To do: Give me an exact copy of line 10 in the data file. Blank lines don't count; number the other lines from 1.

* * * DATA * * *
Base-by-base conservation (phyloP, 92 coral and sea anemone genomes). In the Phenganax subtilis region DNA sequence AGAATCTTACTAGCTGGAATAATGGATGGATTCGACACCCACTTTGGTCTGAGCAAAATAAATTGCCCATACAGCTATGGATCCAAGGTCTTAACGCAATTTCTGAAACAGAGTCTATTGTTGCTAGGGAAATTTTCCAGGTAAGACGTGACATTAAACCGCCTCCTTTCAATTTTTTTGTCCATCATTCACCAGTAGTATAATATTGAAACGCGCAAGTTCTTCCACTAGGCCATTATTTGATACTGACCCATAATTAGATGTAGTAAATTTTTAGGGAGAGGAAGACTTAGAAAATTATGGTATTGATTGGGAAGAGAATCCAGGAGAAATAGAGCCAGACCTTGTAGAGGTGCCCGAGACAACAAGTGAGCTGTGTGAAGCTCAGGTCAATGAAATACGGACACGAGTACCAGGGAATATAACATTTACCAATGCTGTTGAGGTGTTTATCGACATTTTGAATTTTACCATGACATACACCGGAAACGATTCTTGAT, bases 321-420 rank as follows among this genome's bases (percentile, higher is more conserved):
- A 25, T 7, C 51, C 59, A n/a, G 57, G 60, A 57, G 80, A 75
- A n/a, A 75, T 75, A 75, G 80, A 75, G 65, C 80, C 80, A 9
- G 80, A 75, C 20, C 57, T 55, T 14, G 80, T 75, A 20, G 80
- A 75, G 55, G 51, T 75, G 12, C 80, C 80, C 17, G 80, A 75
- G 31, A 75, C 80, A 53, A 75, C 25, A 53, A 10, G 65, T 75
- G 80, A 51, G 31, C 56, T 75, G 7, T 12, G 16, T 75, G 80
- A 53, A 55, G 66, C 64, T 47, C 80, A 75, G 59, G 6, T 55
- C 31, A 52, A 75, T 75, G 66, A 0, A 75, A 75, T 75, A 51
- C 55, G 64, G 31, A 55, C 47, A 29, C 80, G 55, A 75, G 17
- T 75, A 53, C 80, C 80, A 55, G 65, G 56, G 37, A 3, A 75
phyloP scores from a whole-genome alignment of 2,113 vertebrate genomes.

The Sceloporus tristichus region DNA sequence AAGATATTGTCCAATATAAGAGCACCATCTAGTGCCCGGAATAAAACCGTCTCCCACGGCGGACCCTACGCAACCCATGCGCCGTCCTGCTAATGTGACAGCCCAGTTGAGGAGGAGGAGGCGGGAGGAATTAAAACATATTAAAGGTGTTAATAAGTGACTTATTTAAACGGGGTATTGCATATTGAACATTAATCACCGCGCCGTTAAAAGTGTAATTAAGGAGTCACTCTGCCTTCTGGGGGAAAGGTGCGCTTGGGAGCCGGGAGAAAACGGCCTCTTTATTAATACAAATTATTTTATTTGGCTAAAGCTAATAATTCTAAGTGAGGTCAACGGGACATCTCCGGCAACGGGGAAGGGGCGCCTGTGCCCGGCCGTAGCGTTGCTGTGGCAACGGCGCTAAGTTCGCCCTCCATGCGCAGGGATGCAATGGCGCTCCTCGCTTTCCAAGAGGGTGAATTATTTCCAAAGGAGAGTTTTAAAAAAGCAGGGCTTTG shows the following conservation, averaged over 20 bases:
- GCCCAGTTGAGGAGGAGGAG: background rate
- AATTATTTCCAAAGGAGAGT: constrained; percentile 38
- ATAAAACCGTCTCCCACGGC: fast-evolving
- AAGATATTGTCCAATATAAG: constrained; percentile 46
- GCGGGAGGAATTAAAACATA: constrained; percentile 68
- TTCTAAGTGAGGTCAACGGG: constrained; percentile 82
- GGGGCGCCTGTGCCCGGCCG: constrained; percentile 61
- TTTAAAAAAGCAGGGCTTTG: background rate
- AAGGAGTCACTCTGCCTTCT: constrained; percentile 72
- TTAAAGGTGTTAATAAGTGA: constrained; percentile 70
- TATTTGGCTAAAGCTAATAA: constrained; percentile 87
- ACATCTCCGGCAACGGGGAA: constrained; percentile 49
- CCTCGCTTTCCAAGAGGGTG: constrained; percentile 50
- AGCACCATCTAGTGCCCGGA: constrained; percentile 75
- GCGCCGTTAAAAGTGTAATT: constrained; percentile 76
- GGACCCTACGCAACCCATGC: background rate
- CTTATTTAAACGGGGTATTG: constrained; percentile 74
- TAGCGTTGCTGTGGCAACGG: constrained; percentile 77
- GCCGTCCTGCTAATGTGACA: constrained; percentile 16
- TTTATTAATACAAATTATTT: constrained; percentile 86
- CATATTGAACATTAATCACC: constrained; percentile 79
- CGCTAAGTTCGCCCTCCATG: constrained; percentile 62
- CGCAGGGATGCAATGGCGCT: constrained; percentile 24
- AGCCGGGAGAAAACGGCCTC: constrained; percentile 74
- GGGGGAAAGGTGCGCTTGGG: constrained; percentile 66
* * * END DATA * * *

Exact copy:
- C 55, G 64, G 31, A 55, C 47, A 29, C 80, G 55, A 75, G 17